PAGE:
While he played for many teams, most hockey fans know Chris Chelios as one thing – a member of the Detroit Red Wings, where he played for 10 years. Now, 25 years in the NHL, Chelios is retiring. Here's a short look back at his great career.
When Chris Chelios began his hockey career in 1984, Phoenix didn't have a team and Florida was a place where hockey players took their families to vacation when the season was over.
The former Wisconsin badger played for the Montreal Canadiens in 1984 after playing for the U.S. Olympic team in Sarajevo, which wouldn't be the last time Chelios would be a member of Team Red, White, and Blue. Twenty-two years later, he would be on the U.S. Olympic team in Torino.
Chelios played with Montreal for six years, then he played for his hometown team, the Chicago Black Hawks, from 1990 until 1999.
Ironically, Chelios was traded to Chicago for Montreal native, Denis Savard, who is now a member of the Hockey Hall of Fame – as a member of the Canadiens by the way.
Chelios was the Black Hawk's captain from 1995-1999.
In the 1994 hockey lockout season, Chelios continued to play, this time in Switzerland.
Most hockey fans, though, know Chelios as one thing – a member of the Detroit Red Wings, where he played for 10 years.
In another tough bit of irony, Detroit just happened to be the rivals of the Black Hawks, dating back to the "Original Six" days in hockey.
In 2008, at age 45, Chelios became the second oldest player to play in the league. Only hockey legend, Gordie Howe played longer at age 52.
Chelios did make a little hockey history of his own, though. When the Red Wings won the Stanley Cup, he became the oldest active player to win a Stanley Cup. It would be his second.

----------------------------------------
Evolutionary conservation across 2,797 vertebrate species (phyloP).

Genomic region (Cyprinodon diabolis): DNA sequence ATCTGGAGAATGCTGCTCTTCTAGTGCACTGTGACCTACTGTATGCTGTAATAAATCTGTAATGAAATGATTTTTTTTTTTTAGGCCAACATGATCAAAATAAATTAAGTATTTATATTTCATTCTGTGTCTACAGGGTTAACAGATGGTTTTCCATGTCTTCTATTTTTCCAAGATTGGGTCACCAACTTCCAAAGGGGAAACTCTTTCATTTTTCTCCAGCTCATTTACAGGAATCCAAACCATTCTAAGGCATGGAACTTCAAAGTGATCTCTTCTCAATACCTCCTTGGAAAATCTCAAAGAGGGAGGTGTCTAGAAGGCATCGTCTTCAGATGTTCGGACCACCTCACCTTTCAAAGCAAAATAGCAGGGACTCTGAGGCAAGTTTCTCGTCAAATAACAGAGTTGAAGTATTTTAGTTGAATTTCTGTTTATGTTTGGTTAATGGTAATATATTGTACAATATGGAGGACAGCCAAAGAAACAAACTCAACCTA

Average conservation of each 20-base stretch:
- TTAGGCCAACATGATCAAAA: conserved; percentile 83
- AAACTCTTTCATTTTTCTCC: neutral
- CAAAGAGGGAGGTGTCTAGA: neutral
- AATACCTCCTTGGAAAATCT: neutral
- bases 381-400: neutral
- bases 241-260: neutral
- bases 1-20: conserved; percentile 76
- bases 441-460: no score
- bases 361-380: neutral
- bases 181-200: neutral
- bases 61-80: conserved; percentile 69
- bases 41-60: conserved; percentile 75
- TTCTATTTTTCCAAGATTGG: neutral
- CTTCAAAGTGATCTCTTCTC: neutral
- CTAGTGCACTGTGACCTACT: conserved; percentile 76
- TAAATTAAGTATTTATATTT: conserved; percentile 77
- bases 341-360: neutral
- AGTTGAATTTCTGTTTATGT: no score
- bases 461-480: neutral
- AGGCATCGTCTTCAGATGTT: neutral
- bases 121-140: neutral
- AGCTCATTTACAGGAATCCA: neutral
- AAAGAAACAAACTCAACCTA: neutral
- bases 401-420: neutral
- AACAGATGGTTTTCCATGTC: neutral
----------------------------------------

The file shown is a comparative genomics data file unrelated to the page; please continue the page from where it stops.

When the 2010-2011 season begins, Chelios, who along with Red Wings, Mike Modano, would have been considered the "elder statesmen of U.S. hockey." But, this season, he won't be playing. He is retiring.
Most players retire because they want to spend more time with the kids. Chelios' "kids" are following in dad's footsteps. One son plays minor league hockey in Michigan, while another plays for the Michigan State Spartans hockey club.
In Chelios' case, he felt it was time to hang up the skates. What did Chelios owe his longevity to?
Not what you might think. It wasn't some new age medicine or some special athlete's diet, but stand up paddle surfing.
However, Chelios, who is known for being one of the most vocal players in the league, will still be back with the Red Wings, but not as a player. He will be in the front office.
Either way, Detroit fans and other hockey fans will still be saying, "Thanks for the memories, Chelly."